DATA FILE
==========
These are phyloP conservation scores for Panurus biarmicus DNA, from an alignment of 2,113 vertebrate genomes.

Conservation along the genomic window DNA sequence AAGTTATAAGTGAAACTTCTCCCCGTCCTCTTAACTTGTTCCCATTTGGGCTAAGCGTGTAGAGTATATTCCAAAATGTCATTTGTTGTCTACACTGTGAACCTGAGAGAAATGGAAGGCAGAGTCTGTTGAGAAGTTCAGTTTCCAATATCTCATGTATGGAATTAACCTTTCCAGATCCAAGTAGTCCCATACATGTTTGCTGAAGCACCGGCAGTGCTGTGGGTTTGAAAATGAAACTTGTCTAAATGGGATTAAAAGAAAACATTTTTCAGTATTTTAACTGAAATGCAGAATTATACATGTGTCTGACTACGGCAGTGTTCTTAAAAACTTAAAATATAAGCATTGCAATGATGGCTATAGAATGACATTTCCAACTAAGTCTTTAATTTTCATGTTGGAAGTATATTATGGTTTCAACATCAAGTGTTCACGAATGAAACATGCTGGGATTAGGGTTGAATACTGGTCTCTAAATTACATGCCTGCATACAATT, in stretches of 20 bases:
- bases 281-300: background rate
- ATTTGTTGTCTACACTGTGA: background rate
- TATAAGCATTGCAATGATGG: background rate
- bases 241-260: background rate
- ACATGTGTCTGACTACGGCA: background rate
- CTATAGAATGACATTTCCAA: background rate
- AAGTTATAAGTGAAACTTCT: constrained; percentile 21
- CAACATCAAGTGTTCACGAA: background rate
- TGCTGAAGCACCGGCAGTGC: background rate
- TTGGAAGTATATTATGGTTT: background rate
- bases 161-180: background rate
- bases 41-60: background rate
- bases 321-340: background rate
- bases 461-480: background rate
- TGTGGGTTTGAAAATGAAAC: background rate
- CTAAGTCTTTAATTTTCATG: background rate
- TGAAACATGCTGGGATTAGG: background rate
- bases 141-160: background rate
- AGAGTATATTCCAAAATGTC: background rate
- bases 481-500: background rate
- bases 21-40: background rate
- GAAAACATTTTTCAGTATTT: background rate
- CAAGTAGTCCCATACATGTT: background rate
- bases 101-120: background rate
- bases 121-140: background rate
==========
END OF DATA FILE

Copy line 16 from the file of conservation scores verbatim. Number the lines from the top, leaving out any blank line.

- bases 461-480: background rate